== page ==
The Impact of Social Activities on Cognitive Ageing: Evidence From Eleven European Countries
Using micro data from eleven European countries, we investigate the impact of being socially active on cognition in older age. Cognitive abilities are measured through scores on numeracy, fluency and recall tests. We address the endogeneity of social activities through panel data and instrumental variable methods. We find that social activities have an important positive effect on cognition, with the results varying by gender. Fluency is positively affected only in females, while numeracy only in males. Finally, recall is affected in both sexes. We also show that social activities, through their effect on cognition, influence positively households’ economic welfare.
|Date of creation:||Oct 2012|
|Date of revision:|
|Contact details of provider:|| Postal: |
Phone: (+61)-2-9931 9202
Fax: (+61)-2 9385 6956
Web page: http://www.cepar.edu.au
More information through EDIRC
References listed on IDEAS
Please report citation or reference errors to , or , if you are the registered author of the cited work, log in to your RePEc Author Service profile, click on "citations" and make appropriate adjustments.:
- Adeline Delavande & Susann Rohwedder & Robert Willis, 2008. "Preparation for Retirement, Financial Literacy and Cognitive Resources," Working Papers wp190, University of Michigan, Michigan Retirement Research Center.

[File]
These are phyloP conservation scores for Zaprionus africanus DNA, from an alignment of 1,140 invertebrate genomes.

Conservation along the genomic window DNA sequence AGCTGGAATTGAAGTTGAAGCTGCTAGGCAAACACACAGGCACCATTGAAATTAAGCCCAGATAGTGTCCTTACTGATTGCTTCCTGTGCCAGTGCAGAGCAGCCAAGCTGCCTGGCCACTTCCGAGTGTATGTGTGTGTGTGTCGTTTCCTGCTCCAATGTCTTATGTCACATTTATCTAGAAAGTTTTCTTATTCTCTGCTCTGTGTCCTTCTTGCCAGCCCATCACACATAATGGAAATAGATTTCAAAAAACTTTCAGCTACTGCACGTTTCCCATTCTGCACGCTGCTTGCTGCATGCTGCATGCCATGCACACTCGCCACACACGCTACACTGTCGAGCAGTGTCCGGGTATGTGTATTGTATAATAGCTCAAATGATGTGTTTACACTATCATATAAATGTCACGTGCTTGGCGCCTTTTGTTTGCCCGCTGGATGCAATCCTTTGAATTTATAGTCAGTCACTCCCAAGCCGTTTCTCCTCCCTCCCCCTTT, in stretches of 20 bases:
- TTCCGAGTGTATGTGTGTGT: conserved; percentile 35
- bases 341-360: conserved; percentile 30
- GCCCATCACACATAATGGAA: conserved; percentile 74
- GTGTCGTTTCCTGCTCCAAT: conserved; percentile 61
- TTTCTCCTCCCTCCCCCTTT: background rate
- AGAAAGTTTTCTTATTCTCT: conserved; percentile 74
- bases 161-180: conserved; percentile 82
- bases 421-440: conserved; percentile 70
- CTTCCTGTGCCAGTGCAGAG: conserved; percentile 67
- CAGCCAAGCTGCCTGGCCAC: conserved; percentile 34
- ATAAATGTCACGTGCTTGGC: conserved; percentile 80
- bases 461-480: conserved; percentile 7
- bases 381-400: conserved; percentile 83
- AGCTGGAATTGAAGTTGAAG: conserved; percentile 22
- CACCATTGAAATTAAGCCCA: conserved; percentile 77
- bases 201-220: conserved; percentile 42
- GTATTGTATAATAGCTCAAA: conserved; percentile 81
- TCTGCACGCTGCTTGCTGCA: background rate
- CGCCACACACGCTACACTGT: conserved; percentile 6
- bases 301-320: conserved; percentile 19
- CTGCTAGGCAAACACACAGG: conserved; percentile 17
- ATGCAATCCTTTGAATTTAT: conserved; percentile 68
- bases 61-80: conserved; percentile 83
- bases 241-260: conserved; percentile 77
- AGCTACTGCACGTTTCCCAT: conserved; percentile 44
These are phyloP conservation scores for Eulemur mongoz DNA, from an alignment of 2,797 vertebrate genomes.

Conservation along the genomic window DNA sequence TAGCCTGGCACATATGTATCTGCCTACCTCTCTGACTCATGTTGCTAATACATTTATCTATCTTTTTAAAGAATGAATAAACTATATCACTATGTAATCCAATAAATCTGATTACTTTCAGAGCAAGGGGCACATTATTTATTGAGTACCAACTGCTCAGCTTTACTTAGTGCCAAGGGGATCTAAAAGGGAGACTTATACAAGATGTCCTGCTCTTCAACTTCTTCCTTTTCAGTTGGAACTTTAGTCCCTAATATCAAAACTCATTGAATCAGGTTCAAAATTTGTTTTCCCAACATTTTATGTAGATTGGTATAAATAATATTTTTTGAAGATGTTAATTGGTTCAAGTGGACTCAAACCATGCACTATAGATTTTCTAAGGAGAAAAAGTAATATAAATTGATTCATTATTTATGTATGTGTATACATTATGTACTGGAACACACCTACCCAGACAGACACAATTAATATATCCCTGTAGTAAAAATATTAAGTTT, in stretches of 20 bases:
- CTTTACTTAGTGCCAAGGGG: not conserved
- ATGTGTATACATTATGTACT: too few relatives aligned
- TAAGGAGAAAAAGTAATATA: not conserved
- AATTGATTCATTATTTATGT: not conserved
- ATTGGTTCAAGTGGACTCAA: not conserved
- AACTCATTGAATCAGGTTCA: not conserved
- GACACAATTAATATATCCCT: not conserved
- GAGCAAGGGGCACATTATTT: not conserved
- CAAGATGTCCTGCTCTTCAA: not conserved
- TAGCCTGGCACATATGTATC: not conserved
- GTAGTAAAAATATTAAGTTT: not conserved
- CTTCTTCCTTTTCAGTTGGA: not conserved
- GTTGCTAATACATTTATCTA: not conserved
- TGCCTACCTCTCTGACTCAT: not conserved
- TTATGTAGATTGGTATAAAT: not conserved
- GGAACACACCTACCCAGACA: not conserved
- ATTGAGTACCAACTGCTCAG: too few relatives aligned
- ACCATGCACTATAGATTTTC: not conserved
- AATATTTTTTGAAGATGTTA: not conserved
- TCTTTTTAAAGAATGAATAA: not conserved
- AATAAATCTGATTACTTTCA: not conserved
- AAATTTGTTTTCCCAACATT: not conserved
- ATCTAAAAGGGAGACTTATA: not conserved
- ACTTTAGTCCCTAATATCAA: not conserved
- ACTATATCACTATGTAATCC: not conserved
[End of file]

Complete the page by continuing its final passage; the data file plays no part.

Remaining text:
- James Banks & Cormac O'Dea & Zoë Oldfield, 2010. "Cognitive Function, Numeracy and Retirement Saving Trajectories," Economic Journal, Royal Economic Society, vol. 120(548), pages F381-F410, November.
- Agar Brugiavini & Tullio Jappelli & Guglielmo Weber, 2002. "The Survey on Health, Aging and Wealth," CSEF Working Papers 86, Centre for Studies in Economics and Finance (CSEF), University of Naples, Italy.
- Rivers, Douglas & Vuong, Quang H., 1988. "Limited information estimators and exogeneity tests for simultaneous probit models," Journal of Econometrics, Elsevier, vol. 39(3), pages 347-366, November.
When requesting a correction, please mention this item's handle: RePEc:asb:wpaper:201207. See general information about how to correct material in RePEc.
For technical questions regarding this item, or to correct its authors, title, abstract, bibliographic or download information, contact: (Elena Capatina)
If references are entirely missing, you can add them using this form.